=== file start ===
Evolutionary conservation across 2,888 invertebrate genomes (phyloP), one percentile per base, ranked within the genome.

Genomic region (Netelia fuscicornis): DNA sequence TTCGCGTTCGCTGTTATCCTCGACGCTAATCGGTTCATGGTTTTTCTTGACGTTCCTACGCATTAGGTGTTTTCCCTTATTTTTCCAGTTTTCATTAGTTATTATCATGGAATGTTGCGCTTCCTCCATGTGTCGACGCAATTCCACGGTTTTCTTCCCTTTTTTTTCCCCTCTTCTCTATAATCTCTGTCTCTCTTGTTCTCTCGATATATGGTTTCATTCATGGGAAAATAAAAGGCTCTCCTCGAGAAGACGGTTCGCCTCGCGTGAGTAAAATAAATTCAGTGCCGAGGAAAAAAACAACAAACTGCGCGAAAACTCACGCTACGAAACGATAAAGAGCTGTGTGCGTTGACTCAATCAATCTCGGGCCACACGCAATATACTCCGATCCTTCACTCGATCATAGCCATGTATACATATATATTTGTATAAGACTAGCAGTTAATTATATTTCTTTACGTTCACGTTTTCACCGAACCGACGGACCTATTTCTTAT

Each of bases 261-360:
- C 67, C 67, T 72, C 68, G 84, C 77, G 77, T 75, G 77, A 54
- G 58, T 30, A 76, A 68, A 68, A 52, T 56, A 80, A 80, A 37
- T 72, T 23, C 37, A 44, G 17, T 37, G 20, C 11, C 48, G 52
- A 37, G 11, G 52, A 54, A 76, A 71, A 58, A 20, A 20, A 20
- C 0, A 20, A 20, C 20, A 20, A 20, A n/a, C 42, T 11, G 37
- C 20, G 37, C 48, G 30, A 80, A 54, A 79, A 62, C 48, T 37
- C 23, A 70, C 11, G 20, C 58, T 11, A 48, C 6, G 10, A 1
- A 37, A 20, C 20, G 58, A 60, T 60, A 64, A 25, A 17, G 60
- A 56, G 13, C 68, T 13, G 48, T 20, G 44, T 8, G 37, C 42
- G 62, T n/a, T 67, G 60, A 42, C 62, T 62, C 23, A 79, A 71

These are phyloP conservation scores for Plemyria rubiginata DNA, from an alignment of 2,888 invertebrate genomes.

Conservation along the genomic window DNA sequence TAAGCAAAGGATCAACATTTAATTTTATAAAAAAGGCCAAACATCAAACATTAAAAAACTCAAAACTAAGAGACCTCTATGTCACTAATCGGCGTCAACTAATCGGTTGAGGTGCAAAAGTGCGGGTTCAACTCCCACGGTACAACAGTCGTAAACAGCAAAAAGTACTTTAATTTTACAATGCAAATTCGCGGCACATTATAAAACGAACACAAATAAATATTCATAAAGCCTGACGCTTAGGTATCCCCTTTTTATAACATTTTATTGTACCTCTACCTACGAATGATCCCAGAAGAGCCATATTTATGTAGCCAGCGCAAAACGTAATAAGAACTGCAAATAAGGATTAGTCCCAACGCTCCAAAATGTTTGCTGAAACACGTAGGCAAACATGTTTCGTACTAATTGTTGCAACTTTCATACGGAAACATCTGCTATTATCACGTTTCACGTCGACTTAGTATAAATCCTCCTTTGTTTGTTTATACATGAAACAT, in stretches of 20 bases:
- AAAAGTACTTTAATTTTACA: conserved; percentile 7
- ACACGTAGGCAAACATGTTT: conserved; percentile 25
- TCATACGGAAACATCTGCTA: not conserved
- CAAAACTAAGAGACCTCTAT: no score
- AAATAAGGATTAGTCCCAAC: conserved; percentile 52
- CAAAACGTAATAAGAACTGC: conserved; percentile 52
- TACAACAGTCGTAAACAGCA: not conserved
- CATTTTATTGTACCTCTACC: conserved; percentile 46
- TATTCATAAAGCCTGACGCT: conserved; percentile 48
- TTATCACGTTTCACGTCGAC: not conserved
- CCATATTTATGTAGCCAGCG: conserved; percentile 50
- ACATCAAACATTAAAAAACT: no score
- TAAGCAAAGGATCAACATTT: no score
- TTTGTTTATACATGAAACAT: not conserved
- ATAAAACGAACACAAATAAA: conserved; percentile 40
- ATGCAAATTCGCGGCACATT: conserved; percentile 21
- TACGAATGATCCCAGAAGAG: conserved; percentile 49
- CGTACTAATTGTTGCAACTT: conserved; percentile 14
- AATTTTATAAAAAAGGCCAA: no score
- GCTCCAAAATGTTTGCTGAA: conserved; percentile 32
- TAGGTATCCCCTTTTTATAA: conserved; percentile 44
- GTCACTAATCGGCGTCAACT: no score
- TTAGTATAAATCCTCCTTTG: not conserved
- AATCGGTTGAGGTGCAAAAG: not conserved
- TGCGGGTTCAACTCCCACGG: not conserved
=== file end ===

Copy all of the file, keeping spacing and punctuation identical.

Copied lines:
Evolutionary conservation across 2,888 invertebrate genomes (phyloP), one percentile per base, ranked within the genome.

Genomic region (Netelia fuscicornis): DNA sequence TTCGCGTTCGCTGTTATCCTCGACGCTAATCGGTTCATGGTTTTTCTTGACGTTCCTACGCATTAGGTGTTTTCCCTTATTTTTCCAGTTTTCATTAGTTATTATCATGGAATGTTGCGCTTCCTCCATGTGTCGACGCAATTCCACGGTTTTCTTCCCTTTTTTTTCCCCTCTTCTCTATAATCTCTGTCTCTCTTGTTCTCTCGATATATGGTTTCATTCATGGGAAAATAAAAGGCTCTCCTCGAGAAGACGGTTCGCCTCGCGTGAGTAAAATAAATTCAGTGCCGAGGAAAAAAACAACAAACTGCGCGAAAACTCACGCTACGAAACGATAAAGAGCTGTGTGCGTTGACTCAATCAATCTCGGGCCACACGCAATATACTCCGATCCTTCACTCGATCATAGCCATGTATACATATATATTTGTATAAGACTAGCAGTTAATTATATTTCTTTACGTTCACGTTTTCACCGAACCGACGGACCTATTTCTTAT

Each of bases 261-360:
- C 67, C 67, T 72, C 68, G 84, C 77, G 77, T 75, G 77, A 54
- G 58, T 30, A 76, A 68, A 68, A 52, T 56, A 80, A 80, A 37
- T 72, T 23, C 37, A 44, G 17, T 37, G 20, C 11, C 48, G 52
- A 37, G 11, G 52, A 54, A 76, A 71, A 58, A 20, A 20, A 20
- C 0, A 20, A 20, C 20, A 20, A 20, A n/a, C 42, T 11, G 37
- C 20, G 37, C 48, G 30, A 80, A 54, A 79, A 62, C 48, T 37
- C 23, A 70, C 11, G 20, C 58, T 11, A 48, C 6, G 10, A 1
- A 37, A 20, C 20, G 58, A 60, T 60, A 64, A 25, A 17, G 60
- A 56, G 13, C 68, T 13, G 48, T 20, G 44, T 8, G 37, C 42
- G 62, T n/a, T 67, G 60, A 42, C 62, T 62, C 23, A 79, A 71

These are phyloP conservation scores for Plemyria rubiginata DNA, from an alignment of 2,888 invertebrate genomes.

Conservation along the genomic window DNA sequence TAAGCAAAGGATCAACATTTAATTTTATAAAAAAGGCCAAACATCAAACATTAAAAAACTCAAAACTAAGAGACCTCTATGTCACTAATCGGCGTCAACTAATCGGTTGAGGTGCAAAAGTGCGGGTTCAACTCCCACGGTACAACAGTCGTAAACAGCAAAAAGTACTTTAATTTTACAATGCAAATTCGCGGCACATTATAAAACGAACACAAATAAATATTCATAAAGCCTGACGCTTAGGTATCCCCTTTTTATAACATTTTATTGTACCTCTACCTACGAATGATCCCAGAAGAGCCATATTTATGTAGCCAGCGCAAAACGTAATAAGAACTGCAAATAAGGATTAGTCCCAACGCTCCAAAATGTTTGCTGAAACACGTAGGCAAACATGTTTCGTACTAATTGTTGCAACTTTCATACGGAAACATCTGCTATTATCACGTTTCACGTCGACTTAGTATAAATCCTCCTTTGTTTGTTTATACATGAAACAT, in stretches of 20 bases:
- AAAAGTACTTTAATTTTACA: conserved; percentile 7
- ACACGTAGGCAAACATGTTT: conserved; percentile 25
- TCATACGGAAACATCTGCTA: not conserved
- CAAAACTAAGAGACCTCTAT: no score
- AAATAAGGATTAGTCCCAAC: conserved; percentile 52
- CAAAACGTAATAAGAACTGC: conserved; percentile 52
- TACAACAGTCGTAAACAGCA: not conserved
- CATTTTATTGTACCTCTACC: conserved; percentile 46
- TATTCATAAAGCCTGACGCT: conserved; percentile 48
- TTATCACGTTTCACGTCGAC: not conserved
- CCATATTTATGTAGCCAGCG: conserved; percentile 50
- ACATCAAACATTAAAAAACT: no score
- TAAGCAAAGGATCAACATTT: no score
- TTTGTTTATACATGAAACAT: not conserved
- ATAAAACGAACACAAATAAA: conserved; percentile 40
- ATGCAAATTCGCGGCACATT: conserved; percentile 21
- TACGAATGATCCCAGAAGAG: conserved; percentile 49
- CGTACTAATTGTTGCAACTT: conserved; percentile 14
- AATTTTATAAAAAAGGCCAA: no score
- GCTCCAAAATGTTTGCTGAA: conserved; percentile 32
- TAGGTATCCCCTTTTTATAA: conserved; percentile 44
- GTCACTAATCGGCGTCAACT: no score
- TTAGTATAAATCCTCCTTTG: not conserved
- AATCGGTTGAGGTGCAAAAG: not conserved
- TGCGGGTTCAACTCCCACGG: not conserved